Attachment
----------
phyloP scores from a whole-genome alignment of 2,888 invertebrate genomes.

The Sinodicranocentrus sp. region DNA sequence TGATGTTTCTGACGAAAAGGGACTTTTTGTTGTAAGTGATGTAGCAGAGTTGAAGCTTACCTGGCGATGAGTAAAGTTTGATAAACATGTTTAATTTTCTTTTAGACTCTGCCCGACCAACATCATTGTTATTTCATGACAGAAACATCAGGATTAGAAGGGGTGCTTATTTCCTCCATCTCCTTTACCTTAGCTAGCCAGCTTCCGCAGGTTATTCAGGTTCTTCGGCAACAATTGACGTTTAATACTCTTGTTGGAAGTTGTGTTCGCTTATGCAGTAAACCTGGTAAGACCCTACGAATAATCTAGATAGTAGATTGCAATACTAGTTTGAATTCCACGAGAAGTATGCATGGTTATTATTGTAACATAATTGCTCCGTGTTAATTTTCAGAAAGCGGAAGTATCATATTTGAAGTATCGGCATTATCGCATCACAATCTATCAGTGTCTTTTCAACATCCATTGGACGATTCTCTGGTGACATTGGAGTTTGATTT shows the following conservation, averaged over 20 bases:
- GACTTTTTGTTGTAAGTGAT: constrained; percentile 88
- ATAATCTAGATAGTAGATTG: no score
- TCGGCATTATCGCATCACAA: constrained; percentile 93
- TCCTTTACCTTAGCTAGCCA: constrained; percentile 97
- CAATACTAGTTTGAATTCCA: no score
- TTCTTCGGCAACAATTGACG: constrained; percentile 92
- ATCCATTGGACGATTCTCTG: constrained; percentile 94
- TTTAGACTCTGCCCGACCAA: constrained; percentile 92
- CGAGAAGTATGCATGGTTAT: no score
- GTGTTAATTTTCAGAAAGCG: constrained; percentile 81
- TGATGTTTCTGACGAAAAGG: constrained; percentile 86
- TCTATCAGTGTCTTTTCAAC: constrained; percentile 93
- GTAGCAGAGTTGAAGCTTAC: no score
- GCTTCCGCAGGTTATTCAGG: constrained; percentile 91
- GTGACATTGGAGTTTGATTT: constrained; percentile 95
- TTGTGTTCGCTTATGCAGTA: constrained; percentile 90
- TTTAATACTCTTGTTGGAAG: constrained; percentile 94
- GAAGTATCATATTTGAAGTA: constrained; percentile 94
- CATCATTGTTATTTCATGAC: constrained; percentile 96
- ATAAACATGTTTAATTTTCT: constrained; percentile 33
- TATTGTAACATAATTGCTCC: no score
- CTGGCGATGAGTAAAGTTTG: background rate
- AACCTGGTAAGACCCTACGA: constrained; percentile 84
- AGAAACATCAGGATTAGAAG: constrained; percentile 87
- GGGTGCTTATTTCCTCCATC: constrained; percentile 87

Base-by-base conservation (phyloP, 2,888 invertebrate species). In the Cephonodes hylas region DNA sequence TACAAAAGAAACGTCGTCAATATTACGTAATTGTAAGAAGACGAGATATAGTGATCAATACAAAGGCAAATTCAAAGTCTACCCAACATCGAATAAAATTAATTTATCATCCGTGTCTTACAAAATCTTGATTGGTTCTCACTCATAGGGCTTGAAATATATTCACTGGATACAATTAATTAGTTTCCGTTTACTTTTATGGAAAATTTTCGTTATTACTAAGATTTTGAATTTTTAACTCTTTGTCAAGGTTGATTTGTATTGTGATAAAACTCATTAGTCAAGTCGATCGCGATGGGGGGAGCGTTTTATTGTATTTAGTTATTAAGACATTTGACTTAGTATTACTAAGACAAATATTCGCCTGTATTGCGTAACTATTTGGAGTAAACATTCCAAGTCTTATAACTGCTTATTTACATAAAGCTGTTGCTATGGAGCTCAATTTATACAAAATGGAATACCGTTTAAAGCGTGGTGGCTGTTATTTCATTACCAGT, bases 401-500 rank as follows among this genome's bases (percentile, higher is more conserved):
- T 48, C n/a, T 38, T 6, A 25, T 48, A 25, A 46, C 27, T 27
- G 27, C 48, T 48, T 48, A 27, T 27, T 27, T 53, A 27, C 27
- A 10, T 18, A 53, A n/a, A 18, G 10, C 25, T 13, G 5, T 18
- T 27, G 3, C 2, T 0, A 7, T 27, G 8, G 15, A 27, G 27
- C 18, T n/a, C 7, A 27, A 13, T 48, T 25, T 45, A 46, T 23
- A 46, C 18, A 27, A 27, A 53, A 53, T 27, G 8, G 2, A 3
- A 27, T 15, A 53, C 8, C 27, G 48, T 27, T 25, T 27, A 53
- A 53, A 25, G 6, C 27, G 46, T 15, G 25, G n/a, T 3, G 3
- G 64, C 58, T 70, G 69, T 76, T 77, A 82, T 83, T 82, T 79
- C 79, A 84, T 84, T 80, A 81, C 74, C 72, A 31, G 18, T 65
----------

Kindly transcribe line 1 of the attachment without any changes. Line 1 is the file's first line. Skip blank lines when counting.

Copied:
phyloP scores from a whole-genome alignment of 2,888 invertebrate genomes.